By Sabrina Almeida
The recent revelation about the “massive Yahoo hack” in 2013 affecting one billion users only reiterates our digital vulnerability. Being a Yahoo user myself, I was asked to reset my password a couple of months back. I didn’t lose any sleep over it having had several similar experiences over the years and with a variety of digital platforms. I’m sure we all have. How many times haven’t you or friends received spam or scam-like messages from one of your contacts? I brushed it off as another one of those…
Having said that, security breaches appear to have become more frequent, which should make us extremely cautious about our digital behaviour.
In February, Loblaw reset all PC Plus passwords after some members had their points stolen. As I changed mine, I wondered why anyone would go to such lengths to steal grocery points!
Then two weeks ago, we had 90,000 points stolen from our Petro Canada points card. My husband logged into our online account to apply for a replacement card as he had problems swiping the current one. The account showed the points had been utilized a couple of hours before. Not surprising considering the PC points incident and perhaps an answer to my question about what was being stolen.
Ironically, call centre personnel appeared to be totally surprised by the complaint. Initially they insisted that it was impossible for points to be stolen and that perhaps we had lost the card. (Which was not the case.) Either they don’t read the news or are simply following an official directive until the company decides to go public about it like Yahoo did.
Personally, the most serious breach occurred around two years ago, when a substantial amount of money was transferred out of our TD Bank account. Many friends have had similar experiences and with much larger amounts.
This ranks as number one for me because the breach into the office server from where sensitive employee information (including social security numbers) was stolen did not impact me. However, four of my colleagues were not as lucky. They spent days and months trying to sort out credit reports including having to file police complaints.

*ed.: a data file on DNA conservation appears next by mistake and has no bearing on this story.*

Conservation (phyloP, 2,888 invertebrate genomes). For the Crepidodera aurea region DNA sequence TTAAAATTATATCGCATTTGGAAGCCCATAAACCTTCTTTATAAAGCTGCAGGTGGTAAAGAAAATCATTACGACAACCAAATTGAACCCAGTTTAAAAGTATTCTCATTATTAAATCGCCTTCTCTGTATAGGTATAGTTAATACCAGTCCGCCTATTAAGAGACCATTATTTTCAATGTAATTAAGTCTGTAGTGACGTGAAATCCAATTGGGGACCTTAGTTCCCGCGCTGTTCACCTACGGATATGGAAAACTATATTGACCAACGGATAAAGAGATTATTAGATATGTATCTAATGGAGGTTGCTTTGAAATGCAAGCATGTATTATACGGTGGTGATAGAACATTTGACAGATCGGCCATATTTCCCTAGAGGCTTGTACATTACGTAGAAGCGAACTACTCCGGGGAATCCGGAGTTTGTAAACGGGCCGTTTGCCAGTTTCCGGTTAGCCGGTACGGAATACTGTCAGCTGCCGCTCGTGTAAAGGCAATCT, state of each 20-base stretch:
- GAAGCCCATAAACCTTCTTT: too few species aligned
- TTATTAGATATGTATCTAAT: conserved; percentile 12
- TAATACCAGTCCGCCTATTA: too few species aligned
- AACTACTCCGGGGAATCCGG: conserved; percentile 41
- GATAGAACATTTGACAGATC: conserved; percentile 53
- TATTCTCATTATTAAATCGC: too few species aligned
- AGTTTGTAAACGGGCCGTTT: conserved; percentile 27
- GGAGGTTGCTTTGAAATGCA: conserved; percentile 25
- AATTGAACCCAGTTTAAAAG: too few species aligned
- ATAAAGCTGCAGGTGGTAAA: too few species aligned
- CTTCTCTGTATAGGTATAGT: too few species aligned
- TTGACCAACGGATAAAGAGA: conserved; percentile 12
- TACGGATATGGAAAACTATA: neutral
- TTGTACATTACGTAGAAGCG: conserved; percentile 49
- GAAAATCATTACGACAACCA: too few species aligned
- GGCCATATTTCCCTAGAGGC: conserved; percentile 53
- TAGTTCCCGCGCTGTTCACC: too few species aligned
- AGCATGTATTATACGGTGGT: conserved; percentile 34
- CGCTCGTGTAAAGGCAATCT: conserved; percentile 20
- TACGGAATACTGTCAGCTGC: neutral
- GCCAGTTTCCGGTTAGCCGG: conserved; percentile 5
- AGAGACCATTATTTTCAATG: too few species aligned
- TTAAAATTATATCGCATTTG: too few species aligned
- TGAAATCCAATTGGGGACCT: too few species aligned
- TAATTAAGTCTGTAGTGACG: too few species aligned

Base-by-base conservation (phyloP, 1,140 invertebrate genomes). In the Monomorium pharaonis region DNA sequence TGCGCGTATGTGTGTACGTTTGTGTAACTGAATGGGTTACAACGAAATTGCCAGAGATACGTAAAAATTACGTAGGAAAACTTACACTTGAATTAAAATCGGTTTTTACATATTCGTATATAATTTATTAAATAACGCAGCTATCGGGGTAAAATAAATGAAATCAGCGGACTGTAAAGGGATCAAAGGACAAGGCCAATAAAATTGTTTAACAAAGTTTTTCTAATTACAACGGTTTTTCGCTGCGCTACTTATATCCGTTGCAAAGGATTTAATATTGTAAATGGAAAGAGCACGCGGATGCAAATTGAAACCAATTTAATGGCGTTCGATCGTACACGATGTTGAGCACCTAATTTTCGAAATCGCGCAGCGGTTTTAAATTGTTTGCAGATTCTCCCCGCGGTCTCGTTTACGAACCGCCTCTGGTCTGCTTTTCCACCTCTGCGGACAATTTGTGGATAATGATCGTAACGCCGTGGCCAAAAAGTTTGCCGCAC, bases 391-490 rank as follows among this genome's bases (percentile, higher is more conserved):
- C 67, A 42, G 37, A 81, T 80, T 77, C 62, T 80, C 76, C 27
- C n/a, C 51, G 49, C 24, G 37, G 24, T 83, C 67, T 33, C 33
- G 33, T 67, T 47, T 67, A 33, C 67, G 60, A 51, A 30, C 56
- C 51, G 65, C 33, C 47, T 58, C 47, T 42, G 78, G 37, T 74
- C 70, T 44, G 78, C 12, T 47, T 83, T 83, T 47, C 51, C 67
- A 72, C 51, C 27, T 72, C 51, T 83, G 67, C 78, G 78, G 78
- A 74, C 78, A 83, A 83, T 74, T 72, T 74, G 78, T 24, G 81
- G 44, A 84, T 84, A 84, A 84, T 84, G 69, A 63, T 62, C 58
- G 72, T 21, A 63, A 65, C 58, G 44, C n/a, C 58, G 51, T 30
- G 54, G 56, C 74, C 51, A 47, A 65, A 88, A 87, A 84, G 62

The warning about WhatsApp’s vulnerability saved us perhaps from yet another password change to say the least.
While we are constantly being reminded about online vulnerability and safety, many do not take the warning seriously. On the contrary we seem to get more reckless everyday.
From Twitter to Facebook and WhatsApp, it’s quite frightening to see the personal details being shared, considering how easily this information could fall into the wrong hands. Equally perverse is the fact that many would think hundred times before revealing these details in a personal conversation. The misconceptions we have about anonymity on social media or in digital communication are insane.
From family quarrels to bullying classmates and bad-mouthing colleagues– it’s all out there and accessible to the general public. As is personal information being supplied in emails.
Until our TD Bank account was compromised, my husband would wax eloquent about the billions of dollars invested in firewalls and other security measures. While he might be right, one incident was enough to make me skeptic.
The number of passwords that we must remember also makes us more vulnerable to these breaches. According to an Intel survey of more than 2,000 English-speaking adults, reported by BuzzFeed in May 2016, the average person has 27 discrete online logins. While we are well aware of the risk of having a single password for multiple accounts or using birth dates or playing around with the keyboard, that fact that it is so much easier pushes us to take these risky shortcuts.
This January password manager Keeper revealed that in 2016, nearly 17 percent of people are safeguarding their accounts with “123456”. I too know a few people who have used it. The research team had scoured 10 million passwords from data breaches that happened in 2016. Keeper however believes that while users must exercise caution, website operators must also take more responsibility for password security.
As society pushes for more impersonal and convenient online activities, perhaps the solution lies in taking things offline and going back to basics. Or carrying around a huge logbook (having it on your smartphone or laptop would defeat the purpose) of carefully constructed impenetrable passwords for each account that you can refer to. Now which one is simpler? – CINEWS